Home   News   Article

FERGUS EWING: Excellent cross-party group work done in the Highlands to support green freeport bid by Opportunity Cromarty Firth


By Fergus Ewing

Easier access to your trusted, local news. Subscribe to a digital package and support local news publishing.



Councillor Raymond Bremner leader of Highland Council, Rhoda Grant MSP, Maree Todd MSP and Jamie Stone MP. Picture: Callum Mackay..
Councillor Raymond Bremner leader of Highland Council, Rhoda Grant MSP, Maree Todd MSP and Jamie Stone MP. Picture: Callum Mackay..

The Highlands are at the heart of new industries to tackle climate change and provide energy security.

The Highlands have a series of opportunities now, which can provide a vibrant exciting future for our youngsters for the rest of this century. These have been highlighted by a report just published by the industry body Offshore Energy UK.

It finds that there are opportunities worth a staggering £20 billion in the next 10 years and £100 billion by 2050.

These are in carbon capture and storage, blue and green hydrogen and electrification of oil and gas platforms.

All of these relatively new industries will be needed if climate change targets are to be met. All involve using the expertise built up here over decades in our oil and gas sector – where our abilities and experience of our workforce are recognised as world class.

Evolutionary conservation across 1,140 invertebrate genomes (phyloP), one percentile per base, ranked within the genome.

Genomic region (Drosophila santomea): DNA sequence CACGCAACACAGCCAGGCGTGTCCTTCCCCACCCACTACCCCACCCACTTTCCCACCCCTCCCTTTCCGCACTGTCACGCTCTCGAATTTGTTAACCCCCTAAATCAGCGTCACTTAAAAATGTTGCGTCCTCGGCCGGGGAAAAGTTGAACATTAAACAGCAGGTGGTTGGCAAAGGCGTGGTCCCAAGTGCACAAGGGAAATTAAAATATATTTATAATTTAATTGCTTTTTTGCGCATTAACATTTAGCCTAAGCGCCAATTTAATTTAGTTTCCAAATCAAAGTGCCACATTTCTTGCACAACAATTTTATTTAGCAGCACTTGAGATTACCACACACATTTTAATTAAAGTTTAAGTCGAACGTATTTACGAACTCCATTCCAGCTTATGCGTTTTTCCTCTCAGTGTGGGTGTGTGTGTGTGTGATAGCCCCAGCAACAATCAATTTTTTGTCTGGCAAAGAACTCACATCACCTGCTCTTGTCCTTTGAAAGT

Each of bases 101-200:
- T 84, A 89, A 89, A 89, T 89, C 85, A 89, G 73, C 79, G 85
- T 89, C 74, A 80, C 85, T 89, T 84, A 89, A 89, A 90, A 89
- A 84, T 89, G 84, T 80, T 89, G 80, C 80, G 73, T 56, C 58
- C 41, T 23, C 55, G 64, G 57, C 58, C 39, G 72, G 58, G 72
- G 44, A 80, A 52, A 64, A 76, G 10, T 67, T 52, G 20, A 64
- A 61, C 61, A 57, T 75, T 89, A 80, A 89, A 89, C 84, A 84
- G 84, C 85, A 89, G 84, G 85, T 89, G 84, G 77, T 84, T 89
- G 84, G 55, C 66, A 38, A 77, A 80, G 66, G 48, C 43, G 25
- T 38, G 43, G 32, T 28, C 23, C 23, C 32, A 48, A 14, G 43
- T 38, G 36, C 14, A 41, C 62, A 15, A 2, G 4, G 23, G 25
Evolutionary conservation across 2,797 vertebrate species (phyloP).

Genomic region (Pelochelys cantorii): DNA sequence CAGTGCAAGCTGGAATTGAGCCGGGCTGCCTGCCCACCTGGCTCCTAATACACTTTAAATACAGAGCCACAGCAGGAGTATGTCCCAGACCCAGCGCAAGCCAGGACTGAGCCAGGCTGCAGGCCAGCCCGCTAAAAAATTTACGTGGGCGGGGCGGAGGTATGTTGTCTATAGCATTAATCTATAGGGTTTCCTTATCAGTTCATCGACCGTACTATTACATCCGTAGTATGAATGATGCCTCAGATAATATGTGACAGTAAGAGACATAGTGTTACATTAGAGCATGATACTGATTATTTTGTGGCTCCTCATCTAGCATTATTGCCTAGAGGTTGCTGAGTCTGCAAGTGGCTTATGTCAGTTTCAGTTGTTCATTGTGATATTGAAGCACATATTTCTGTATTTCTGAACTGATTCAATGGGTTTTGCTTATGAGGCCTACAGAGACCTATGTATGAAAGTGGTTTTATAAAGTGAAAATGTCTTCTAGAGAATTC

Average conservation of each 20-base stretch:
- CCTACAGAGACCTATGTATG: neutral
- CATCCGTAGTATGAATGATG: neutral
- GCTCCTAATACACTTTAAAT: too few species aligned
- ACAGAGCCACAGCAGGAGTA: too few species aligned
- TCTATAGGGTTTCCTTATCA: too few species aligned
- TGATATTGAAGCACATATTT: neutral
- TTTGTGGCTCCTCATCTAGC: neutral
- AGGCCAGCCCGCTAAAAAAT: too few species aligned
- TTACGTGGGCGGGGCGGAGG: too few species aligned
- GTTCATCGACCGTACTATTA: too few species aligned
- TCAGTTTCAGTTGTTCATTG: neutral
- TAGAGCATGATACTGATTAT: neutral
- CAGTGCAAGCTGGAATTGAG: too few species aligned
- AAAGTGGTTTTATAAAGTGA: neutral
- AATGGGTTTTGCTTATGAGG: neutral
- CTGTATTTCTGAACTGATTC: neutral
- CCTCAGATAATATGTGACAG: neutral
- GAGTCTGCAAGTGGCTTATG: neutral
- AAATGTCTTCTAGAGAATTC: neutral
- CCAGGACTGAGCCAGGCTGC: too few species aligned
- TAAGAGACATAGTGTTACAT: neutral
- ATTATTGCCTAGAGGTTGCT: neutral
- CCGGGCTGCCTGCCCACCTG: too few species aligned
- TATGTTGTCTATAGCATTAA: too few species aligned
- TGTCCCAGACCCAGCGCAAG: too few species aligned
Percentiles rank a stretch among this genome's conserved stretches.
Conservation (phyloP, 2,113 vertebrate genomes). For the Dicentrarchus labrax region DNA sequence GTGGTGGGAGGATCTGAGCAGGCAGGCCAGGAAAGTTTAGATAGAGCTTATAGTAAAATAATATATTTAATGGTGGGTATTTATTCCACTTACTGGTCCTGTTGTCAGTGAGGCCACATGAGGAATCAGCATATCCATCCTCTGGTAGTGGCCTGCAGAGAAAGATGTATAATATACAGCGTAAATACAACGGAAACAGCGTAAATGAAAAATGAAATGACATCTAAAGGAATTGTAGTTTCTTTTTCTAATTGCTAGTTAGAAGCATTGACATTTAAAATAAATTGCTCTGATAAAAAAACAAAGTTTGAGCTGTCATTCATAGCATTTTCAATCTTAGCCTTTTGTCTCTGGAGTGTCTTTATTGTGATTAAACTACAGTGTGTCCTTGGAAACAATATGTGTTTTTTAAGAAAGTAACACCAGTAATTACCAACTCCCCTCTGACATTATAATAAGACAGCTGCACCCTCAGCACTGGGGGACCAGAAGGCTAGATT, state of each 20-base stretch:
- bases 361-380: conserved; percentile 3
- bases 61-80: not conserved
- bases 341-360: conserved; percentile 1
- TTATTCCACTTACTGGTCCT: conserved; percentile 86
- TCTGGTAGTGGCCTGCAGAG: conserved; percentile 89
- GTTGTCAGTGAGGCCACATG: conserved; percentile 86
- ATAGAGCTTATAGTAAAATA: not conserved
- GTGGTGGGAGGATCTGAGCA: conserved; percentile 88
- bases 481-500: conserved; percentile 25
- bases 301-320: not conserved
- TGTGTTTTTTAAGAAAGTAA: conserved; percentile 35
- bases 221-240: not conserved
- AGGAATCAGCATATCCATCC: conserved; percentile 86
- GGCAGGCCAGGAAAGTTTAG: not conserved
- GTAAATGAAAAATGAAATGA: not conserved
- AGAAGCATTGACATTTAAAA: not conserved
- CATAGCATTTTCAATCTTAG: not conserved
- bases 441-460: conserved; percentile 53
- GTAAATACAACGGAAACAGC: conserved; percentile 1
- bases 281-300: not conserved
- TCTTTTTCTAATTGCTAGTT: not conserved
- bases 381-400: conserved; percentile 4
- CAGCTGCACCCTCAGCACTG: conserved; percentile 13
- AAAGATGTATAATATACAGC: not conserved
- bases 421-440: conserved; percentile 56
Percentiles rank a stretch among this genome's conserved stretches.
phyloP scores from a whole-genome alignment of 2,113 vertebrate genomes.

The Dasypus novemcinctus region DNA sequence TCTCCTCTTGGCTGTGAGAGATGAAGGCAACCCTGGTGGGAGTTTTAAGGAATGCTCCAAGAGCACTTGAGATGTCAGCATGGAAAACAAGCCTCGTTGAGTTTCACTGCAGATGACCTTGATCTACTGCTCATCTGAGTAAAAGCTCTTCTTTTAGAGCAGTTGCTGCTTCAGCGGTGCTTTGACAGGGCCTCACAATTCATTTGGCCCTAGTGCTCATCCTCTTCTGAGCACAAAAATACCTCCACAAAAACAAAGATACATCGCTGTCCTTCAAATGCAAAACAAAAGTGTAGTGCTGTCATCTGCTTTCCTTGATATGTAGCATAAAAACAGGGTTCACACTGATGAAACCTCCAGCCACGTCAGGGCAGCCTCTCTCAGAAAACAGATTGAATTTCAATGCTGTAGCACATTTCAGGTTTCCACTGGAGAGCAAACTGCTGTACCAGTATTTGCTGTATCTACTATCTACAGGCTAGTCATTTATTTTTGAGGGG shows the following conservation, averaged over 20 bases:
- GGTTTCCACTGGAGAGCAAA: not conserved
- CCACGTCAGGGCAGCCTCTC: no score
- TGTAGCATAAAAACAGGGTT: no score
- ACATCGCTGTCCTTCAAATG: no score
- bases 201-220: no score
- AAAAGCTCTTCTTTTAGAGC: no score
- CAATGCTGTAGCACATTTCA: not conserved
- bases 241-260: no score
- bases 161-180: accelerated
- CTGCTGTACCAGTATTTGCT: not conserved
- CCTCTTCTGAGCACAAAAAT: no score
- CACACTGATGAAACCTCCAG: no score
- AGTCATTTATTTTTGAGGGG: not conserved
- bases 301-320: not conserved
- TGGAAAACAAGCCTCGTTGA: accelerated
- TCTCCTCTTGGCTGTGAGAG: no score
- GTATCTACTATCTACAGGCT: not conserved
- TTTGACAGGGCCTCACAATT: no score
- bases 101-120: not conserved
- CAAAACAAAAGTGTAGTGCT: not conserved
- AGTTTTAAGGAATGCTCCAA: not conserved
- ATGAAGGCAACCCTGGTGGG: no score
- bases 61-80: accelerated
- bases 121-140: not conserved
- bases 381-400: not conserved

Without these skills, we simply cannot deliver these new industries.

Alongside this work, there has been excellent cross-party group work in the Highlands where all the main political parties support the bid by Opportunity Cromarty Firth for green freeport status. This brings together several players in Inverness Port, Global Energy and Cromarty Firth.

I am the convenor of the cross-party group in Holyrood on oil and gas, and believe that this cross-party support for the Highlands bid makes it more likely to win out against stiff competition elsewhere in Scotland.

There is also a growing realisation that we need to explain what a “Just Transition” from fossil fuels will actually mean in practice. A timeline and plan, setting out what can be practically achieved over the next decades, and thus showing for how long we will continue to rely on oil and gas is a key part of that.

In addition to all of that, the Highlands are the home of most renewable technologies which give the potential for a very, very strong economy and one where our children have more opportunities to make a good life here rather than have to leave, seeking work elsewhere.

We have in our North Sea aquifers, the capacity to store all UK carbon emissions for the next two centuries.

Delivery of this potential will require much more cross-party working, which I am delighted to see the Highland Council support alongside MPs and MSPs from the north, including myself.


Do you want to respond to this article? If so, click here to submit your thoughts and they may be published in print.



This site uses cookies. By continuing to browse the site you are agreeing to our use of cookies - Learn More